- Headlamp – A bright headlamp will come in handy far more often than you might expect. It is much more convenient to use than a flashlight in most situations as it keeps both hands free. If you want to also have a flashlight on your bike, get a compact CREE light. They can come with rechargeable batteries, or disposable ones. There are pros and cons to each option, depending on your personal circumstances.
- Bungee cords – These are completely indispensable for any rider who wants to carry anything that won’t fit in their saddlebags (if you have saddlebags!).
That little list of tools will get you out of 90% of potential problems you might face on a motorcycle camping trip, all without taking up too much space or adding too much weight (except the hatchet listed below, which is still only 2lbs).
Camping Gear for a Motorcycle Road Trip
What are the dimensions of your tent when it’s packed away? How about your sleeping bag?
You might have a bunch of gear already, but I can tell you from years of experience with doing motorcycle camping rides, a regular tent and sleeping bag are a real challenge to pack onto your bike. I have a pretty big bike – a Heritage Softail – and I can tell you that loading a normal size tent and sleeping bag is no easy trick on my bike.
A couple years ago I got this tent – and I love it. It’s compact enough when folded down that it fits inside my saddlebag. It’s also a LOT lighter than a traditional tent, and easy to set up and break down.
You’ll want the same idea with a sleeping bag – you want something that’s going to be warm enough that cool/cold nights won’t bother you, but also compact enough that you’re not riding around with it strapped to your back because it’s too big. On the plus side, you won’t need a heavily insulated bag unless you plan on riding into really cold weather.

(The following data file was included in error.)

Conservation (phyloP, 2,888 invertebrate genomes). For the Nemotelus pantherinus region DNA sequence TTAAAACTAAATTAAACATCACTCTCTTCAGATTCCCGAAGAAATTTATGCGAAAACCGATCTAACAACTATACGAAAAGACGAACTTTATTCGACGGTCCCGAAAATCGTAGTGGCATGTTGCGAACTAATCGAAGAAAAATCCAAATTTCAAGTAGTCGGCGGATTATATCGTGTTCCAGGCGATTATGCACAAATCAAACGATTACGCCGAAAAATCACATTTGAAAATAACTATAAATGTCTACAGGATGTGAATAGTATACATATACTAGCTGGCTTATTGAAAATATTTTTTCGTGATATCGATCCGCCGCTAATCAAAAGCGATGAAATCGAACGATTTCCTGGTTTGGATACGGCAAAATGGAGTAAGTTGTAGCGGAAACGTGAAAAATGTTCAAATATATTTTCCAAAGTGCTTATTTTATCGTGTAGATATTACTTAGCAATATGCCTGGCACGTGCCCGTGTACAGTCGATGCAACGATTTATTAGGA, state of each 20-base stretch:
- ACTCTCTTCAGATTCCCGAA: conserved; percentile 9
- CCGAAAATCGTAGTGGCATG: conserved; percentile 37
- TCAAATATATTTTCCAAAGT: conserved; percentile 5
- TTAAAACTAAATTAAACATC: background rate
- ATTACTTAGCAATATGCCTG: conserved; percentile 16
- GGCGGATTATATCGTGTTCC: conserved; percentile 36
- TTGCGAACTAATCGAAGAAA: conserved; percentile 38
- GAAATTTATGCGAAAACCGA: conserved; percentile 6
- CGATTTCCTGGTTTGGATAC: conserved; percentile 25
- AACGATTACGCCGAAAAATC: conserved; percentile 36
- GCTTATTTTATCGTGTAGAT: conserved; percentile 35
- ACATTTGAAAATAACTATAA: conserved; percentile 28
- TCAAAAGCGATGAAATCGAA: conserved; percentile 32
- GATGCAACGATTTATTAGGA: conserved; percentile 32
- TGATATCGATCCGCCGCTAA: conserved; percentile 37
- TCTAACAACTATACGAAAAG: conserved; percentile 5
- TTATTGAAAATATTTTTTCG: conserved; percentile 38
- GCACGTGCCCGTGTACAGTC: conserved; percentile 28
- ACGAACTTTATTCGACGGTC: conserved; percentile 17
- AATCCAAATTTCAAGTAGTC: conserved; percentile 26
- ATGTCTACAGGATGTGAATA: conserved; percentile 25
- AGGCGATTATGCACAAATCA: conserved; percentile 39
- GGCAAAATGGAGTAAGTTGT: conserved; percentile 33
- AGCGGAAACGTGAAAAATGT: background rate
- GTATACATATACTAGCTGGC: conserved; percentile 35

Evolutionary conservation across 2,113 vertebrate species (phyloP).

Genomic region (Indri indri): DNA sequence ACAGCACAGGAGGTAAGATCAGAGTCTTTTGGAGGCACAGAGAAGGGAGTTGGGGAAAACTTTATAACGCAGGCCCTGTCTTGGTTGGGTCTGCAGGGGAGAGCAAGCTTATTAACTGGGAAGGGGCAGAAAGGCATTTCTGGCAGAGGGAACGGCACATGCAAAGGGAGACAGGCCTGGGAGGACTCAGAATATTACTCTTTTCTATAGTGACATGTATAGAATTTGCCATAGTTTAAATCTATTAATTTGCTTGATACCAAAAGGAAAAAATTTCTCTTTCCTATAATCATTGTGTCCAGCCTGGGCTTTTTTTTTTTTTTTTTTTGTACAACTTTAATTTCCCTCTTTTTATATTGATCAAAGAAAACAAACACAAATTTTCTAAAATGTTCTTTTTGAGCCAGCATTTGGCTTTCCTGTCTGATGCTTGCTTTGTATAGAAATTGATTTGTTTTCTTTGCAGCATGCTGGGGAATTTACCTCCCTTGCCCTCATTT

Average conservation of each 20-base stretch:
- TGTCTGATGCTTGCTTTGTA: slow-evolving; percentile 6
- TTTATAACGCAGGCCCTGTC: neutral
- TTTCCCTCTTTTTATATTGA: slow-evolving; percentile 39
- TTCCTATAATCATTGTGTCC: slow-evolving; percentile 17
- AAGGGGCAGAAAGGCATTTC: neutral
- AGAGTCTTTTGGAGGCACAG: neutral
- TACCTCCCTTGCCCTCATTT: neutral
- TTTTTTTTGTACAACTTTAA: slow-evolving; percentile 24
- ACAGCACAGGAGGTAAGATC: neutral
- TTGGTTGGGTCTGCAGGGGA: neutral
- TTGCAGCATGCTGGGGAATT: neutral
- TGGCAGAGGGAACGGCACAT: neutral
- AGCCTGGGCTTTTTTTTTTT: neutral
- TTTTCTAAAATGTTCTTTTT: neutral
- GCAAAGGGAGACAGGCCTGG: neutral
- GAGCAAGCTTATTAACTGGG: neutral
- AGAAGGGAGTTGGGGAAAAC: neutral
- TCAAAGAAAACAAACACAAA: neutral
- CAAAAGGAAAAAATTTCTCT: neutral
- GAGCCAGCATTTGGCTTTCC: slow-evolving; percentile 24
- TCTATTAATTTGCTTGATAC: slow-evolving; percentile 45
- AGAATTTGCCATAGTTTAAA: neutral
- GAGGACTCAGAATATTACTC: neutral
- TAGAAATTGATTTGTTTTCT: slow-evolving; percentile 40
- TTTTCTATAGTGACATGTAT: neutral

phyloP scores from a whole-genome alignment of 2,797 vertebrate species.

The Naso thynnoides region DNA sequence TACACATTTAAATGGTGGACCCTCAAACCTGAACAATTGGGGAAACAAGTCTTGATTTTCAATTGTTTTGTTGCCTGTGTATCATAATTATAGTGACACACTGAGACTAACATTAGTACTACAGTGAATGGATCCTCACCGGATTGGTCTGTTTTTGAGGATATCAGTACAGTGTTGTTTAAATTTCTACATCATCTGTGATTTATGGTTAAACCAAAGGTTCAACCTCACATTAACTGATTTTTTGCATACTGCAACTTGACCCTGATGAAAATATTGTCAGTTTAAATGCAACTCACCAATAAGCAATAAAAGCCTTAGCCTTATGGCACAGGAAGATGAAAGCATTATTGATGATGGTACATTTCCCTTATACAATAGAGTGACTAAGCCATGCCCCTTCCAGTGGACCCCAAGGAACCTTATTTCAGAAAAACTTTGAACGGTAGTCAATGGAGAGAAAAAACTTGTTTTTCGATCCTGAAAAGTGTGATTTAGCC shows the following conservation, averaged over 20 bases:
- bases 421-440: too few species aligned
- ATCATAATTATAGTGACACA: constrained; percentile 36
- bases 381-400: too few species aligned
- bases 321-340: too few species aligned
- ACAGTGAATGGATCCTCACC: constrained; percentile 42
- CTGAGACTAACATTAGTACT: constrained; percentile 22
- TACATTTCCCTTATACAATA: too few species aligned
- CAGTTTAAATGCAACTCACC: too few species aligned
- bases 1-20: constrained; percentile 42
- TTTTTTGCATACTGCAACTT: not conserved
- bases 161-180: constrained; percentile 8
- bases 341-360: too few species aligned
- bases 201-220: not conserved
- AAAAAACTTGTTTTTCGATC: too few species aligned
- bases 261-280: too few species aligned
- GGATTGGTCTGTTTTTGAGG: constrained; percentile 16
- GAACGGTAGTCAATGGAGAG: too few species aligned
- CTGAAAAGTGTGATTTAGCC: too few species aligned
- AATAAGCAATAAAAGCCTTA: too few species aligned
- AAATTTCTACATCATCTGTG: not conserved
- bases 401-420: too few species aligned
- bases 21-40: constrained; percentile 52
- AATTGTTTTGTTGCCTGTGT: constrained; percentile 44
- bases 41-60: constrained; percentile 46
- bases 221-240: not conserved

If you’re going to do even one motorcycle camping trip a year, those two investments will definitely be worth it. You’ll get sick of the process of trying to strap a normal tent to your bike VERY quickly.
As is going to be the case for anything you take with you on the motorcycle – you’re going to need to pack small and light on your bike. This allows you to have sufficient room for your clothing, tools, camera, and anything else you might want to take with you. These items will fold or collapse well and fit easily into most saddlebags.
Compact air mattress – Spare me the “OK, old man” eye rolls, please… this mattress is super comfortable and surprisingly compact. Best of all, you’ll be glad to not sleep on the ground several nights in a row after long days of riding!
Hatchet with hammer – this is the biggest and heaviest tool you’ll carry, but you’ll need one for a couple reasons – driving tent stakes, splitting firewood, and potentially for banging loose stuck bolts.
This is stuff you should likely have on your bike anyway, as it always helps to have some extra storage with you.
Saddlebags – If your bike doesn’t have saddlebags already, you will definitely want to buy some before you travel. The storage space is invaluable, and if you get a quality set, they will also protect your gear from bad weather.
Compact cookware for Motorcycle Camping
Truth be told, you need very little to cook over a campfire – a compact cooking rack, some tongs, utensils, some aluminum foil and spices.
6-in-1 Tong set – this little baby can do anything and everything you might need.
Aluminum foil – makes for a compact and light way to create a “skillet” for cooking your veggies or chopped potatoes. If you don’t want to carry the whole roll, make some pre-folded squares to keep in a plastic baggie before you leave. Don’t forget a small can of cooking spray.
Seasoning – Charlie Vergos Rendezvous seasoning is my go-to spice mix for all camping adventures, but it’s especially great for motorcycle camping (and the limited storage space you’ll have)! Since it’s fantastic on any and all grilled meats, it will be the only thing you need in your saddlebag for your trip – it’s even great on potatoes, eggs, or veggies!
The best part? You can get all of these items, including the bag(s) and grill, for around $250 – and like I said, you’ll want to have many of those on your bike at all times, not just on a camping trip.
Don’t forget those bungee cords!